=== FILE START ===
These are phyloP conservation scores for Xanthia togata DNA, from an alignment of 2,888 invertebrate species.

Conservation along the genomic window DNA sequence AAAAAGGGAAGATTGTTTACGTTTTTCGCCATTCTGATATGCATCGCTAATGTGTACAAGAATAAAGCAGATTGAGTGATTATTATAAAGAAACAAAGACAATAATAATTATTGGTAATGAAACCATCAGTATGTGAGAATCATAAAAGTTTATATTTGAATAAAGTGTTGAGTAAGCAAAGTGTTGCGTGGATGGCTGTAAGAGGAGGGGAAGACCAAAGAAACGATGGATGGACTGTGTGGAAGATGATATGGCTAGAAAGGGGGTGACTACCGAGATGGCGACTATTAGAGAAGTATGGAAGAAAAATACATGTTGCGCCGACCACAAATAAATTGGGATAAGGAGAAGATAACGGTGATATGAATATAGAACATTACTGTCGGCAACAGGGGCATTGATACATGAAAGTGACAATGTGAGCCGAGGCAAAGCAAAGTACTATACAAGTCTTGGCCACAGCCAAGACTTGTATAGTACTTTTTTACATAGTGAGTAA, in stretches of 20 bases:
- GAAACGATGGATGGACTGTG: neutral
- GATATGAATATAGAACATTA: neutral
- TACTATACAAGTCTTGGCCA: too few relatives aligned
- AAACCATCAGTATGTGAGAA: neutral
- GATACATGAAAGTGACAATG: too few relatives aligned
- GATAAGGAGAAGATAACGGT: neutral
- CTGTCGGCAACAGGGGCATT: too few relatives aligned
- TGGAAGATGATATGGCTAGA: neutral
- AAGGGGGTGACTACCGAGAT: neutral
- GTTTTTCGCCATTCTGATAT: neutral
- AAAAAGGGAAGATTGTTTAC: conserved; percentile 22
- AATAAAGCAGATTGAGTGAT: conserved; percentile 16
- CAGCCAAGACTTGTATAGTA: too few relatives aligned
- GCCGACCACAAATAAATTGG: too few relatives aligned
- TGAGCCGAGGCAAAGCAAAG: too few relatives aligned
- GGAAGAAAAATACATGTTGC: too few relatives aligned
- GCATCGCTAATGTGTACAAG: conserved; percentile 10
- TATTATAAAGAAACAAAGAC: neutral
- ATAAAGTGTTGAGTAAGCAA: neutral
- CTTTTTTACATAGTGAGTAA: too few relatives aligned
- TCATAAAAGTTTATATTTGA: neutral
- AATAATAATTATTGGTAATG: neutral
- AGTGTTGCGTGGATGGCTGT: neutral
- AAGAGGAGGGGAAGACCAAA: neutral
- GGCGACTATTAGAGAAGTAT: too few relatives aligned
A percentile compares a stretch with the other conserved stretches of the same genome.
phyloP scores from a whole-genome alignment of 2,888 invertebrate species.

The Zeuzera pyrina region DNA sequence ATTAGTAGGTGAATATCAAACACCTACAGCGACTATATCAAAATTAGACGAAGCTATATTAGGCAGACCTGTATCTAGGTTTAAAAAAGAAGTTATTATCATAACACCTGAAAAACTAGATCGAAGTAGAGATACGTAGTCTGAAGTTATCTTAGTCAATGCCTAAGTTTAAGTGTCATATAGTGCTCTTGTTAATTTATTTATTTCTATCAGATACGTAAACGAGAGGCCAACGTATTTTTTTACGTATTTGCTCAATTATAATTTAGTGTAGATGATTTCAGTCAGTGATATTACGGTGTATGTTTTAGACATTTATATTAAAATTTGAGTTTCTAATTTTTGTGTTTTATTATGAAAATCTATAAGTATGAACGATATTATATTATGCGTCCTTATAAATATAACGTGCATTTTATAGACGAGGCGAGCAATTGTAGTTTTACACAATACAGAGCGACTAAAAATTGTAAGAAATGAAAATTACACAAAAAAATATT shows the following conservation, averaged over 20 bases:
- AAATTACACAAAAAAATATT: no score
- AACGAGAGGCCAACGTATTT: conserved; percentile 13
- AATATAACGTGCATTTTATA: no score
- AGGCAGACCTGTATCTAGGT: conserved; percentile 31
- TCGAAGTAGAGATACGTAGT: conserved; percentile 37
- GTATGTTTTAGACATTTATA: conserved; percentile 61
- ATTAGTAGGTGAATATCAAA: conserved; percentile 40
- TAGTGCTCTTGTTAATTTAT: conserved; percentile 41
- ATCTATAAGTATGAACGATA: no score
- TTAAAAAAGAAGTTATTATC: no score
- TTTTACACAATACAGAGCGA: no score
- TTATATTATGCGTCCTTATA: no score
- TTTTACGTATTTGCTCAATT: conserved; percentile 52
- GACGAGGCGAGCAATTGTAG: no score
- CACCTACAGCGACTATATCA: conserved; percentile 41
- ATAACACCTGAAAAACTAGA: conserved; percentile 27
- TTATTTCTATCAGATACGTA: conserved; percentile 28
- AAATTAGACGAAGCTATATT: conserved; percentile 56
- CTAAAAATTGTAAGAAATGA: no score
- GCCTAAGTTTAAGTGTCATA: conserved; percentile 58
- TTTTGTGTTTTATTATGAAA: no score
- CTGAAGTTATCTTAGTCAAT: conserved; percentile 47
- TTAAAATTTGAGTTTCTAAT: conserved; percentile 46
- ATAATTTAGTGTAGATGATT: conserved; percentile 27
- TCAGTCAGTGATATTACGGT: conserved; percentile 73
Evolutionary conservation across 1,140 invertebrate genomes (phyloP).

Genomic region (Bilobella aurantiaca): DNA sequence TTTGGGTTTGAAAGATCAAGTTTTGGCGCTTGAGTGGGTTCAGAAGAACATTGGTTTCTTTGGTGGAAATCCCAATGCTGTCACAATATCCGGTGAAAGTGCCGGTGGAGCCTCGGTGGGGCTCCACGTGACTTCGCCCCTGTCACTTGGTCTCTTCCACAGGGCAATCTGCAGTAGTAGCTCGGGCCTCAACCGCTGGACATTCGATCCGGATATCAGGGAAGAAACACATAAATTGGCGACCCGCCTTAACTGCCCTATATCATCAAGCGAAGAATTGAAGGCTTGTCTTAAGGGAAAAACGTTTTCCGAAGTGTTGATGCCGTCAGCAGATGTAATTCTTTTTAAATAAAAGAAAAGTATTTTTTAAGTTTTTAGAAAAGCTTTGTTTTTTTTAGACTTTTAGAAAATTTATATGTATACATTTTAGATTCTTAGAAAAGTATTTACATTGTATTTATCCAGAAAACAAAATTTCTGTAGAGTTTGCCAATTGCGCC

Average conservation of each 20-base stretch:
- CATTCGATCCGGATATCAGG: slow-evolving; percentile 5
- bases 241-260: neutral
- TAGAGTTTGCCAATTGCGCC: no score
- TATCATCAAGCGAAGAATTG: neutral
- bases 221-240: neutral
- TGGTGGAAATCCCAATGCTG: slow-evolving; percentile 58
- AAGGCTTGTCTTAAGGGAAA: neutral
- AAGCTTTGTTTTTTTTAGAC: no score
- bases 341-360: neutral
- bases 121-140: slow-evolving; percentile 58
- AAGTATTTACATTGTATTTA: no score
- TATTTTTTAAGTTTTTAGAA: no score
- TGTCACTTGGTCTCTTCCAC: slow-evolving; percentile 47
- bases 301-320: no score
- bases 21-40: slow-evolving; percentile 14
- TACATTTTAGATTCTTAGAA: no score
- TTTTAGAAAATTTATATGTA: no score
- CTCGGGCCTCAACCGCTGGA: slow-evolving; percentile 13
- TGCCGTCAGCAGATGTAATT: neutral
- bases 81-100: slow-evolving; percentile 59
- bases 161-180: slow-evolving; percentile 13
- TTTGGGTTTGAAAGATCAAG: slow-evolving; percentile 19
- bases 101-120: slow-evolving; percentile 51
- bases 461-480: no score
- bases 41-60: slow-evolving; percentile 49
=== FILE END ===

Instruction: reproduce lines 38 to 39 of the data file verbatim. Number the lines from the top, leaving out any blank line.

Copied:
- TAGTGCTCTTGTTAATTTAT: conserved; percentile 41
- ATCTATAAGTATGAACGATA: no score